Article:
I don't know what appalls me more, that a publisher with tons of copyrighted material on his web site is condoning this theft of intellectual property, or that so many people in the comments are doing likewise.

Then again, we do live in a culture where being more famous lets you get away with breaking the law, so I guess it's not a surprise.

Then again again, I wonder how the Cure would feel about, say, the Rolling Stones covering one of their songs and releasing it on a CD without getting any permission from their music publisher. I would guess a lawsuit would ensue, even though the Cure should obviously be grateful that the Stones would bring exposure to their song......

It would have taken almost no effort for the Cure to negotiate for use of the author's words. And if another, less-well-known band did the exact same thing with, say, Harry Potter or a Stephen King novel, I don't think it would have as pleasant a result.

---Keith R.A. DeCandido

Sarah Stegall said...

Seriously, Mark? You're condoning the theft of the same kind of intellectual property you host on Smashwords? Because that's what this is: theft. To assert that the victim of this theft should be GRATEFUL to the thief is akin to saying I should be grateful if Nora Roberts deigned to run over me with her car. To assert that this is NOT outright theft is breathtakingly (and disturbingly) naive. No, we cannot copyright a title or an idea, and if The Cure had merely used the title of the work, or borrowed the idea, they would have been completely within the law. But to lift the actual passages from the work, as you state, is reprehensible. The Cure has no more right to steal someone else's work just because they're famous and they like the work, than Paris Hilton has to walk into Tiffany's and take whatever she likes, just because she's famous and she likes it.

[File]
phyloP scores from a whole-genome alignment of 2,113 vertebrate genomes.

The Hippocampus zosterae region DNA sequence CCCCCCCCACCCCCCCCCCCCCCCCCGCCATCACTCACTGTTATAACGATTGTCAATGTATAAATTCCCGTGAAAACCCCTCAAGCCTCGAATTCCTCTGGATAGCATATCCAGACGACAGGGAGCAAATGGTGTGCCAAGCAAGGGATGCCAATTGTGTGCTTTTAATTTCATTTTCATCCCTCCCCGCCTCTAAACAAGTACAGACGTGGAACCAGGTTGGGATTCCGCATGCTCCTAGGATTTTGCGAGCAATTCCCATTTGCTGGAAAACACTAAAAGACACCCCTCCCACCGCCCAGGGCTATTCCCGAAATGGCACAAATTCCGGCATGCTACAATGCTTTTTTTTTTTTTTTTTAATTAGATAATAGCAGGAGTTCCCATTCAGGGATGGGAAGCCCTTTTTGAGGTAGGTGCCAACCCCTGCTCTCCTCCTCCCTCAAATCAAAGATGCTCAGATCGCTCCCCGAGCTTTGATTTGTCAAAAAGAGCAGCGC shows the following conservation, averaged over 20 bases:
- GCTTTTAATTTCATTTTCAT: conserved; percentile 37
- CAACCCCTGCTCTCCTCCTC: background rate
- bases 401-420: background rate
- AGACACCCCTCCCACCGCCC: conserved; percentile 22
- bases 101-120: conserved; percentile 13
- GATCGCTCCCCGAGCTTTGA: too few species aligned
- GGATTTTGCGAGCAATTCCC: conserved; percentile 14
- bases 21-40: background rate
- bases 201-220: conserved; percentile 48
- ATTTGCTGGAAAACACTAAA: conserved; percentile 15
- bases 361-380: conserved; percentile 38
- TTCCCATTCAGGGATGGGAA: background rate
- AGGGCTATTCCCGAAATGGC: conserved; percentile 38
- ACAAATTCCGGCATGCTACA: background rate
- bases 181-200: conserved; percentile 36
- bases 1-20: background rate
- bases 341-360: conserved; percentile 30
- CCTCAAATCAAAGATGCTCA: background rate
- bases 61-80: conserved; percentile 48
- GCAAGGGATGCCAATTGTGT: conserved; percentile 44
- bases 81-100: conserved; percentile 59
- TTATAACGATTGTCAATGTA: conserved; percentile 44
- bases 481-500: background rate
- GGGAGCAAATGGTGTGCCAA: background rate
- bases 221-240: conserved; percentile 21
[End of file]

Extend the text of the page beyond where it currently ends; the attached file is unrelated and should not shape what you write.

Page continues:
I believe you should seriously reconsider your "admiration" for the Cure's plundering of another artist's work.

Dovetail Public Relations said...

@SStegall, no, not at all, I think you're missing my point. I'm not condoning theft. The point is to share a fascinating story about one author's experience with copyright. I leave it to you to reach your own conclusion about right or wrong.

Personally, I don't know if this was right or wrong. I'm less interested in the answer than I am in the broader questions it raises.